Summary of the 2007 Tales from Planet Earth Film Festival
By 7:30 p. m. on Friday, November 2, every seat on the main floor
of the Orpheum Theatre was filled and the much anticipated
Tales from Planet Earth environmental film festival was off and running. After months of planning, Madison,
Wisconsin, kicked off the first night of this three-day event with the local premiere of Daniel Gold and
Judith Helfand's new film, Everything's Cool, following a lecture by renowned author and global
warming activist, Bill McKibben.
The idea for this event was developed years earlier by Gregg Mitman, professor of history of science,
medical history, and science and technology studies at the University of Wisconsin-Madison. After a successful proposal
to the University of Wisconsin-Madison's Arts Institute, guest filmmakers Judith Helfand and Sarita Siegel were brought to campus as Artists-in-Residence in Fall 2007 and the environmental film festival became the
capstone event of their semester in Madison.
Mitman, Helfand and Siegel co-taught two courses on environmental
filmmaking: "Green Screen: Environmental Film in History and Action" and a production course
"Non-Fiction Story Telling in Pictures, Moving and Still." Students had their work featured at
the festival in the Trailers from Planet Earth segment. You can read about the trailers and
watch some of them online by clicking here.
The official opening of Tales from Planet Earth followed a reception at the historic Orpheum Theatre in
downtown Madison. Mayor Dave Cieslewicz welcomed a crowd of more than 1000 people who turned out for the
night's festivities. "It's moments like these that I am so proud to be Mayor of Madison," Cieslewicz
told the audience. His introductory remarks pointed to the power of joining the environmental community and the arts
community through this unique event as we face the challenge of global climate change.
Bill McKibben followed in his lecture by insisting, "We need a [climate change] movement
as strong, as big, as morally urgent, as passionate, as willing to sacrifice as the civil rights movement was a generation ago. If we
don't get it then we won't get the amount of change in the time that we need it … we either win soon or we don't win at all." McKibben,
who is featured in the film, Everything's Cool, is currently leading the Step It Up
campaigns to mobilize citizens across the United States in demand of government action on climate change. You can read a synopsis of the evening from the Isthmus Daily Page here.
On Saturday, November 3, Tales from Planet Earth unfolded its programming along two themes:
"Surreal Worlds" and "Close Encounters."
The films of "Surreal Worlds" revealed realities beyond that which the human mind, even in
its wildest fantasies, could imagine or comprehend. Celebrating the ability of nature to play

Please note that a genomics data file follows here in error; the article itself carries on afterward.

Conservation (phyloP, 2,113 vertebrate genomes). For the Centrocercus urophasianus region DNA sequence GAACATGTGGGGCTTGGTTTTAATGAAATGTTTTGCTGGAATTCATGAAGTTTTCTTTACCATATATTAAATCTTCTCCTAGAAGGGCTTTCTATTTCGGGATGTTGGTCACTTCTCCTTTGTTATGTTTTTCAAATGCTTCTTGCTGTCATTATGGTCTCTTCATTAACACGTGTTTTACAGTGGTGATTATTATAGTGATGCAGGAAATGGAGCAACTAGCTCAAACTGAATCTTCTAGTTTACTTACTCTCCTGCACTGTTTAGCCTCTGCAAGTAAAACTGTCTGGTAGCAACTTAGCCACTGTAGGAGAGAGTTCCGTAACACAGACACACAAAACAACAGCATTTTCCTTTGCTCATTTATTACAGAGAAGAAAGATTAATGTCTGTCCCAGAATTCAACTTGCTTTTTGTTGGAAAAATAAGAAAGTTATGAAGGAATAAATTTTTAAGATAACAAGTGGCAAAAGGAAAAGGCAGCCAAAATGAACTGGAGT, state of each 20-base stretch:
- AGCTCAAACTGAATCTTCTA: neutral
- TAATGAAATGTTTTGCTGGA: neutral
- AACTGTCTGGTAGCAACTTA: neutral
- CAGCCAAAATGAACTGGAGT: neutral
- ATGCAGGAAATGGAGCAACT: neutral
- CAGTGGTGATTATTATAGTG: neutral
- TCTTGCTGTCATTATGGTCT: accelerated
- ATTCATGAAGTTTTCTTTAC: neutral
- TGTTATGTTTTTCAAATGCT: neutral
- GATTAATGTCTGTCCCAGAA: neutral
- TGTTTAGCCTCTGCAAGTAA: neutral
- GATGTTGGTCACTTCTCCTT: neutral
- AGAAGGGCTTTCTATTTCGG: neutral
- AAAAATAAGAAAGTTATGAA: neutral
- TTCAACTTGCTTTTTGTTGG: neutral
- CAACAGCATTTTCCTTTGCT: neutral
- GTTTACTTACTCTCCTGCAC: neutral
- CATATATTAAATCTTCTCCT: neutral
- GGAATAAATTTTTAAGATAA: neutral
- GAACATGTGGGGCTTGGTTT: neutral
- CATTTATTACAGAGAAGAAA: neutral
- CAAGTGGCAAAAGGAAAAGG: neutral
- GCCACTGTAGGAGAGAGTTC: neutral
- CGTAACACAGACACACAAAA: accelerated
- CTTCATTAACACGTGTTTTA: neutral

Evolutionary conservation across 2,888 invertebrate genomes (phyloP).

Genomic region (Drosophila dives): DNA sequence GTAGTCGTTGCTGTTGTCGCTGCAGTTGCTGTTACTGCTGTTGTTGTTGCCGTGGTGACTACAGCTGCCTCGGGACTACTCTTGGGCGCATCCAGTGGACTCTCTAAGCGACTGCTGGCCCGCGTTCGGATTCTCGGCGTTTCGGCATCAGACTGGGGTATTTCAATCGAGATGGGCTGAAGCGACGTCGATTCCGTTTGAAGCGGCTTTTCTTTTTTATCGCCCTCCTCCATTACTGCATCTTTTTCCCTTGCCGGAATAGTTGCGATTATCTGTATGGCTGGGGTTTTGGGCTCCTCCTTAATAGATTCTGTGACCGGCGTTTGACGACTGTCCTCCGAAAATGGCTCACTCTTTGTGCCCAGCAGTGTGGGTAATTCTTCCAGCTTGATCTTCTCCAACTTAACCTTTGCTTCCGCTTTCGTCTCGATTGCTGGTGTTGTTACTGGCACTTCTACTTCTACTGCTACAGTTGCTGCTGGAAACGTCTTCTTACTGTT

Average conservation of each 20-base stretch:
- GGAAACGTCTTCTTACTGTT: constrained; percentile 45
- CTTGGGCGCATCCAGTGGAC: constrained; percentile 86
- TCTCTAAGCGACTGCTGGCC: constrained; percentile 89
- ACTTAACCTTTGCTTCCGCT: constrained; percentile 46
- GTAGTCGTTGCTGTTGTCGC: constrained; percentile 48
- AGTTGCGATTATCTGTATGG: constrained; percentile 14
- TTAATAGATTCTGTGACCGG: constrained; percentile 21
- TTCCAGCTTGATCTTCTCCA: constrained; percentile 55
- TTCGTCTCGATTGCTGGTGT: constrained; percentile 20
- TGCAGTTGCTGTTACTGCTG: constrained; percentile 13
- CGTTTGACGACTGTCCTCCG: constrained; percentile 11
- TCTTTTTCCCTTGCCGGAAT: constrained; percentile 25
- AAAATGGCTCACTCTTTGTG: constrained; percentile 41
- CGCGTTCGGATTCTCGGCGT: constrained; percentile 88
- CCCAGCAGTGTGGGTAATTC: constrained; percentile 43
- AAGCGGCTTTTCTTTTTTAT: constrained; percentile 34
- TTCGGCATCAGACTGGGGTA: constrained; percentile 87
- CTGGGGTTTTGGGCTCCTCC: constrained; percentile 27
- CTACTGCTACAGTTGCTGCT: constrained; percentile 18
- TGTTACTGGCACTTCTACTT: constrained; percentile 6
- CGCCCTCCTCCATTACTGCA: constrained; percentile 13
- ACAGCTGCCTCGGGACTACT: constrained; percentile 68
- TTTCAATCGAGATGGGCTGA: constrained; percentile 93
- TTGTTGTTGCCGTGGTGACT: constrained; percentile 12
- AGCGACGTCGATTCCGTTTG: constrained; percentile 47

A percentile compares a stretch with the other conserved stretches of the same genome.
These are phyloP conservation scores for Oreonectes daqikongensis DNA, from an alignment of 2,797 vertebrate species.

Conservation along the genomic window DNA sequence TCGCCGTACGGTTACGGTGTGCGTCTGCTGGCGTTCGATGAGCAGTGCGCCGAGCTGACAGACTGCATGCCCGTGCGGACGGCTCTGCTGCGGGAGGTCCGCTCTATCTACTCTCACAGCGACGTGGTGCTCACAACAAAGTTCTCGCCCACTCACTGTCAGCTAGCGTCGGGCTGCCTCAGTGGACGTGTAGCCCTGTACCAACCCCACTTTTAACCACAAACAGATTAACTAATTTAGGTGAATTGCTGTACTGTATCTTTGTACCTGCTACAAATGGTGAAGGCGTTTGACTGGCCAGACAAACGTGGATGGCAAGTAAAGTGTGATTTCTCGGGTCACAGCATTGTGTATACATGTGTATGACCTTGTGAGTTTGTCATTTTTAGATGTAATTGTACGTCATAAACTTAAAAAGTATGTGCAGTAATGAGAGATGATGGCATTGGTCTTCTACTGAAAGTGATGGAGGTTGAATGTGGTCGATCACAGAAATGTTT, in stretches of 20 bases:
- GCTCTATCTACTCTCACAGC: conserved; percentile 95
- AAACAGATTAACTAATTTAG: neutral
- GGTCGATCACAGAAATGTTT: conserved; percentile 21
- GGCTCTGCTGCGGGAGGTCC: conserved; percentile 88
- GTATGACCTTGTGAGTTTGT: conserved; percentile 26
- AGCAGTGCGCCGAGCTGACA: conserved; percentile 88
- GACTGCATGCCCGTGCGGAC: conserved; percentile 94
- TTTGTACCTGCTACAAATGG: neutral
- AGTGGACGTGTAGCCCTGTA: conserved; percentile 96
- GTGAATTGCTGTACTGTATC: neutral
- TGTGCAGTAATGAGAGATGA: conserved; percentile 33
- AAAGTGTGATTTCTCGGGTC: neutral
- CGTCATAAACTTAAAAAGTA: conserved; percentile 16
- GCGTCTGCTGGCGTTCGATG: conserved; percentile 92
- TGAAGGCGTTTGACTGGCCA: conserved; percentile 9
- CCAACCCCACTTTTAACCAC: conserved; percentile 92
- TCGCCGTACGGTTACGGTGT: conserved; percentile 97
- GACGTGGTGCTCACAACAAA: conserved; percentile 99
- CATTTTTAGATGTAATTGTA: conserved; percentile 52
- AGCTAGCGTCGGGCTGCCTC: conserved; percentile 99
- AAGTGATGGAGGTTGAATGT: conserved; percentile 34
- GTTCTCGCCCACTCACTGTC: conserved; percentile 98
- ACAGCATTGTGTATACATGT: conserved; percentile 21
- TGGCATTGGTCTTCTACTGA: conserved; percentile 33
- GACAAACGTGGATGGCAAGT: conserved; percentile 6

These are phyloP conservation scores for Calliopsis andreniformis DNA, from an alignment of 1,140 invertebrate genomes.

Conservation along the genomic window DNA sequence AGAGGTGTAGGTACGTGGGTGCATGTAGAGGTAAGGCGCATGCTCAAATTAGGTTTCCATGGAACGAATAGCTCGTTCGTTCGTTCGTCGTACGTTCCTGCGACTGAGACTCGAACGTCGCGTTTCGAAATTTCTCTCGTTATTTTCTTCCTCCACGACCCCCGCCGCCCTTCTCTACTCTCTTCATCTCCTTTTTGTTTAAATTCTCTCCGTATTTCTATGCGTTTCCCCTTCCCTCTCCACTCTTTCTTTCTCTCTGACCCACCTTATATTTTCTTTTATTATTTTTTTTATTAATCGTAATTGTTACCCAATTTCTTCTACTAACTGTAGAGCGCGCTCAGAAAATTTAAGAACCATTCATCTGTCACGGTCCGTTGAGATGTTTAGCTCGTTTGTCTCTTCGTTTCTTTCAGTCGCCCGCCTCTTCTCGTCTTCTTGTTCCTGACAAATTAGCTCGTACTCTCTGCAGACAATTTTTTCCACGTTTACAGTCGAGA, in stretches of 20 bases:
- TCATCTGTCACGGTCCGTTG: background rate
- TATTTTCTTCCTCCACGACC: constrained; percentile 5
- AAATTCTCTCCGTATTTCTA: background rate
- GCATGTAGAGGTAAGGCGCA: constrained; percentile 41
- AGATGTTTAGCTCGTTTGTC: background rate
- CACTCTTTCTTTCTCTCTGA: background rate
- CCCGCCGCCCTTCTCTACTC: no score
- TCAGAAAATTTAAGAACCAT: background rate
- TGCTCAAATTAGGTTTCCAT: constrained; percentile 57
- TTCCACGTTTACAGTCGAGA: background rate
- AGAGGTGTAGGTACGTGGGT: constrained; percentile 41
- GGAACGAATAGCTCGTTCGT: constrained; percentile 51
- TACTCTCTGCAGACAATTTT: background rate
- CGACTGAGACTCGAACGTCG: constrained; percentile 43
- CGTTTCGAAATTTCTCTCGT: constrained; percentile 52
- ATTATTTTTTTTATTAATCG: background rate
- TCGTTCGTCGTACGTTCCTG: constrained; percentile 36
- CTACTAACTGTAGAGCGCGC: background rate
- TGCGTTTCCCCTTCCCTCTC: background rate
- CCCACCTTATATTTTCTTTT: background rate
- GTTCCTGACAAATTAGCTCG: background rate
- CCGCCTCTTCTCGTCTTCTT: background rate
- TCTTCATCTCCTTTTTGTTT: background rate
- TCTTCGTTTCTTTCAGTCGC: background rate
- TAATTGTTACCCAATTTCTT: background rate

endless tricks upon us, this stream highlighted the work of French cinematographers in capturing
the unseen and unfamiliar world of animal lives. Audiences laughed and sighed with the stories of minute
creatures in Microcosmos and wondered at the amazing pregnant male seahorses in L'Hippocampe,
part of the Jean Painlevé film screenings.
In its journey into the past, present, and future of ethnographic film, the "Close Encounters"
theme probed the ways in which film transforms our understanding of the relationships of different
peoples, cultures, and environments. Evolutionary ecologist, Randy Olson started off the program
with his award-winning documentary, Flock of Dodos: The Evolution-Intelligent Design Circus. Throughout
the day, audiences explored the worlds of Native Americans in Quebec, aborigines in Northern Australia,
coal-miners in 1970's Kentucky and Rastafarians displaced from their homes in Monserrat.
Saturday night, the festival culminated with a dance and reception. Hundreds of festival-goers celebrated with music, food and drink.
On Sunday, November 4, the festival
addressed two very different themes in "Animating Nature" and "Consuming Lives."
As part of the "Animating Nature Series" at the Orpheum Theatre,
filmmaker and penguin expert, Lloyd Davis, presented a film retrospective, "From Frozen Toes to Happy Feet" which
explored how films accurately and inaccurately portray these birds. Later in the day, older children entered a futuristic animated world in the Japanese feature, Nausicaä of the Valley of the Winds. Audiences also enjoyed some Disney classics like Bambi and Beaver Valley on the big screen.
"Consuming Lives" asked audiences at the UW Cinematheque to take a deep-hearted look at how our own patterns of consumption connect us to a web of economic and material relations that affect human lives in inequitable ways across the globe. From an environmental catastrophe in India to a devastating invasive species in Tanzania, audience members experienced four heart-wrenching and thought-provoking films.
Thank you to all of the 2007 sponsors, volunteers and audience members. Tales from Planet Earth would not have been possible without you!